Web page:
Edinburgh has a wealth of institutions serving the visual arts, but perhaps none is as grand as the National Gallery. Built by William Playfair in 1848, it opened 11 years later as the home to both the Royal Scottish Academy and the National Gallery, before becoming sole home to the latter in 1910.
The gallery contains excellent collections of sculpture and paintings, some of the latter fairly crowded together on the walls of the larger ground-floor rooms. However, the wealth of great works is undeniable, from Byzantine-like Madonnas through the Northern Renaissance and High Renaissance (highlights include Raphael's Bridgewater Madonna and a handful of pieces by Titian) and on to the early 20th century. Impressionist and post-Impressionist work includes Monet's Haystack, Gauguin's Vision After the Sermon and Cézanne's Montagne Sainte-Victoire.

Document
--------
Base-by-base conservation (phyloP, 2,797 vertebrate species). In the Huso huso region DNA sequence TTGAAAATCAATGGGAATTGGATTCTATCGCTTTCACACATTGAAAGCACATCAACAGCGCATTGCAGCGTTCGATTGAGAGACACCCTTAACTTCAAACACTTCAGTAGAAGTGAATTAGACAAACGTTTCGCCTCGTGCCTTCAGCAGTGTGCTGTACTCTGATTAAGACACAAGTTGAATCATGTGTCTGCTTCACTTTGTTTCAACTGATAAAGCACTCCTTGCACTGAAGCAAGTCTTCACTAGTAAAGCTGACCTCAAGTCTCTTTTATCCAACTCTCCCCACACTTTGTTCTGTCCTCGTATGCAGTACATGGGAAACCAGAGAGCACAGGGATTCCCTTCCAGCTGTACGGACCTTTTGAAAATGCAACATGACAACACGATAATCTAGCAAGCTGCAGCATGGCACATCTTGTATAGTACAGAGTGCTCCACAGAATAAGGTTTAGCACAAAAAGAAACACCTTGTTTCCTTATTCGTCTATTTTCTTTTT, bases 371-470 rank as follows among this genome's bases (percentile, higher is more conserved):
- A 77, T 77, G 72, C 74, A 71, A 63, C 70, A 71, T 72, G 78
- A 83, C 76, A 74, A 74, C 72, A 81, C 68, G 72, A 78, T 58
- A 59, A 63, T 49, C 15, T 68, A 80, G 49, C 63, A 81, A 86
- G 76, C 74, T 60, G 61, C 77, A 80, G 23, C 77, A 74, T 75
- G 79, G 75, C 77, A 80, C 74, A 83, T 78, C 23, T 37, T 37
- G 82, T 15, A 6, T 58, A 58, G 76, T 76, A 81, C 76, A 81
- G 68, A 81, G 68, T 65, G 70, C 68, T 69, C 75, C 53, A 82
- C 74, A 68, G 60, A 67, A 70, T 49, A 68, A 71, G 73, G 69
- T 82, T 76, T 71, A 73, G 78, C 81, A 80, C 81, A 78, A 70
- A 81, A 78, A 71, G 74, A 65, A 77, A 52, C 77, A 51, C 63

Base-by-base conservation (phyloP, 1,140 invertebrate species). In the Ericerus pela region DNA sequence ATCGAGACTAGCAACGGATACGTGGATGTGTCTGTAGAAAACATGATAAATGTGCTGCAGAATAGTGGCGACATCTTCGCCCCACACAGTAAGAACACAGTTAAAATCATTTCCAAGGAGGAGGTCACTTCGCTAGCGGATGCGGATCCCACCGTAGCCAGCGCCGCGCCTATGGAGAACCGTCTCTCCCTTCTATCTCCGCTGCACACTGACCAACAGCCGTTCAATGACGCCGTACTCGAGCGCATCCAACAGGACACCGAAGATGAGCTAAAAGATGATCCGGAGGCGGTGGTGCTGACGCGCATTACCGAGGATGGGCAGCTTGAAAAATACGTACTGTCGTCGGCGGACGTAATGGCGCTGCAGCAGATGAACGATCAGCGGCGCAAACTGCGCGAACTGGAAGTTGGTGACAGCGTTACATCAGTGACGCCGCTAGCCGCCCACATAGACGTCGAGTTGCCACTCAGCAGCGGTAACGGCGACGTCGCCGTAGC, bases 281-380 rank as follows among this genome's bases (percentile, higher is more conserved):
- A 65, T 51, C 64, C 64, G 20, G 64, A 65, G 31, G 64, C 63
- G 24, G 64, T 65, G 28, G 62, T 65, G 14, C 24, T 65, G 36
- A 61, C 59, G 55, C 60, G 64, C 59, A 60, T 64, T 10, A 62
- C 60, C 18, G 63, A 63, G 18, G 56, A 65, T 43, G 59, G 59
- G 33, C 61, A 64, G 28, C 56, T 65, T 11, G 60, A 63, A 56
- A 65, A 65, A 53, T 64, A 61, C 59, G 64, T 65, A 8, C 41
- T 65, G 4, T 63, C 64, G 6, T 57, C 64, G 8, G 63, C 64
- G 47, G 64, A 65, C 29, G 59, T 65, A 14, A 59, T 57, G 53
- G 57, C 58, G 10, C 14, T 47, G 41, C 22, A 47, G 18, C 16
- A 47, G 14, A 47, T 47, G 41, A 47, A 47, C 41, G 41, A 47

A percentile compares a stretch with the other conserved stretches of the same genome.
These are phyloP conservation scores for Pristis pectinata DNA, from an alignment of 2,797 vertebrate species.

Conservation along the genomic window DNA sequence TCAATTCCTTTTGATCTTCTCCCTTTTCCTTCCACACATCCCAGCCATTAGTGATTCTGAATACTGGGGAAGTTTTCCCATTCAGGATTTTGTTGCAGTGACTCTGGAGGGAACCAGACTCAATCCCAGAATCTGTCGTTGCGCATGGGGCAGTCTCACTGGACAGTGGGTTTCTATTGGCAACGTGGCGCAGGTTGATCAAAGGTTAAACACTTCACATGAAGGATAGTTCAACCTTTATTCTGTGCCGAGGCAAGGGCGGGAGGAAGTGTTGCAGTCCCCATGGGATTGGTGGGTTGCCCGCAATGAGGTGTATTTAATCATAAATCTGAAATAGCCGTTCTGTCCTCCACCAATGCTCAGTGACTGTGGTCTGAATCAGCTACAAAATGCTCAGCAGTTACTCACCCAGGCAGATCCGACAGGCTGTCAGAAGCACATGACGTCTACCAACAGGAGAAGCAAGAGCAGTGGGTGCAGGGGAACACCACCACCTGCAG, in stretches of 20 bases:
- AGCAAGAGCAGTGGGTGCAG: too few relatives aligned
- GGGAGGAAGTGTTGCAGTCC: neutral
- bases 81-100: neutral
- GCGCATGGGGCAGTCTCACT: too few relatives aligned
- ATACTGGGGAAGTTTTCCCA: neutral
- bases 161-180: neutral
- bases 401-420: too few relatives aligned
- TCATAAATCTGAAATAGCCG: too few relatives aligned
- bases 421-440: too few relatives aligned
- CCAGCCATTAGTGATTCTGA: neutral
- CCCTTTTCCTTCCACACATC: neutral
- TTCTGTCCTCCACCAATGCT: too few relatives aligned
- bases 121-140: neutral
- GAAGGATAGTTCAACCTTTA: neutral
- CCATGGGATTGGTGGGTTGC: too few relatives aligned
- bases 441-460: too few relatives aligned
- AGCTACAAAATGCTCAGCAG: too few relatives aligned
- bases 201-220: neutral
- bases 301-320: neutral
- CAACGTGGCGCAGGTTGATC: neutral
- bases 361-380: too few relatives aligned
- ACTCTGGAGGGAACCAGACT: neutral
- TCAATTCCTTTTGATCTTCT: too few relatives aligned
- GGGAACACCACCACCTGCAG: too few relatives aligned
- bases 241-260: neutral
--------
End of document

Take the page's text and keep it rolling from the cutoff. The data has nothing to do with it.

The permanent collection of Scottish art encompasses works by artists such as Ramsay, Wilkie and McTaggart. Among the favourites is Raeburn's The Reverend Walker Skating on Duddingston Loch (aka the 'Skating Minister'), although the landscape looks unlike any view possible at Duddingston. The management of the gallery's shop are unconcerned by such trifling details, and sell the work in print, jigsaw, mug and even fridge-magnet form. Check online for details of temporary exhibitions.